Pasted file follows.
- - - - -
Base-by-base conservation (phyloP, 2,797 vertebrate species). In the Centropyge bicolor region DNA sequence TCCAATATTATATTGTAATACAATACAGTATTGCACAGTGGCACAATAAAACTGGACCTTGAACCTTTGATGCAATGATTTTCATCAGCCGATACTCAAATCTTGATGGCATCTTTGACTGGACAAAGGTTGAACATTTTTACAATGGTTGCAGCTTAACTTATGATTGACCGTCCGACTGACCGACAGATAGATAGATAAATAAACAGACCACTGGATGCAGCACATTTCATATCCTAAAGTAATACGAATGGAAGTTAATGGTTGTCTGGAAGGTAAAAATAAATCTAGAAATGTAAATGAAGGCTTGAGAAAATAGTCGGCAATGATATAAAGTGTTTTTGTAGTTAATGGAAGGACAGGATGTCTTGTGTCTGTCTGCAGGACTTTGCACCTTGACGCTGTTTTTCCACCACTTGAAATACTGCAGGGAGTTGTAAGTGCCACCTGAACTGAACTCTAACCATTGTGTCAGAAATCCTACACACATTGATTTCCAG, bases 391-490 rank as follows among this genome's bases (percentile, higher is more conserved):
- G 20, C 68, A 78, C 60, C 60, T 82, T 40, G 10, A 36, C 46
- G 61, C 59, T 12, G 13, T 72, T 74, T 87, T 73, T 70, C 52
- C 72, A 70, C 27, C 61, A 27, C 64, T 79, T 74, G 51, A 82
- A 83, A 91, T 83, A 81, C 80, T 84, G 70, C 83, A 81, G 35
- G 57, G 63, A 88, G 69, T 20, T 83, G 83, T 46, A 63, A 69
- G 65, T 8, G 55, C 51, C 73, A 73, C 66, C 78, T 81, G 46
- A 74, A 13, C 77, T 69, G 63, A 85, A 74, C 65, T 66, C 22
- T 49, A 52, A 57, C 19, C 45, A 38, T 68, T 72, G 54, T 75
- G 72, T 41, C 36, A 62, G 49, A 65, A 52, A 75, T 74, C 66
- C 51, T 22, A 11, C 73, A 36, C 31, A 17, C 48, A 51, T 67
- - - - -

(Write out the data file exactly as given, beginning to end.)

Base-by-base conservation (phyloP, 2,797 vertebrate species). In the Centropyge bicolor region DNA sequence TCCAATATTATATTGTAATACAATACAGTATTGCACAGTGGCACAATAAAACTGGACCTTGAACCTTTGATGCAATGATTTTCATCAGCCGATACTCAAATCTTGATGGCATCTTTGACTGGACAAAGGTTGAACATTTTTACAATGGTTGCAGCTTAACTTATGATTGACCGTCCGACTGACCGACAGATAGATAGATAAATAAACAGACCACTGGATGCAGCACATTTCATATCCTAAAGTAATACGAATGGAAGTTAATGGTTGTCTGGAAGGTAAAAATAAATCTAGAAATGTAAATGAAGGCTTGAGAAAATAGTCGGCAATGATATAAAGTGTTTTTGTAGTTAATGGAAGGACAGGATGTCTTGTGTCTGTCTGCAGGACTTTGCACCTTGACGCTGTTTTTCCACCACTTGAAATACTGCAGGGAGTTGTAAGTGCCACCTGAACTGAACTCTAACCATTGTGTCAGAAATCCTACACACATTGATTTCCAG, bases 391-490 rank as follows among this genome's bases (percentile, higher is more conserved):
- G 20, C 68, A 78, C 60, C 60, T 82, T 40, G 10, A 36, C 46
- G 61, C 59, T 12, G 13, T 72, T 74, T 87, T 73, T 70, C 52
- C 72, A 70, C 27, C 61, A 27, C 64, T 79, T 74, G 51, A 82
- A 83, A 91, T 83, A 81, C 80, T 84, G 70, C 83, A 81, G 35
- G 57, G 63, A 88, G 69, T 20, T 83, G 83, T 46, A 63, A 69
- G 65, T 8, G 55, C 51, C 73, A 73, C 66, C 78, T 81, G 46
- A 74, A 13, C 77, T 69, G 63, A 85, A 74, C 65, T 66, C 22
- T 49, A 52, A 57, C 19, C 45, A 38, T 68, T 72, G 54, T 75
- G 72, T 41, C 36, A 62, G 49, A 65, A 52, A 75, T 74, C 66
- C 51, T 22, A 11, C 73, A 36, C 31, A 17, C 48, A 51, T 67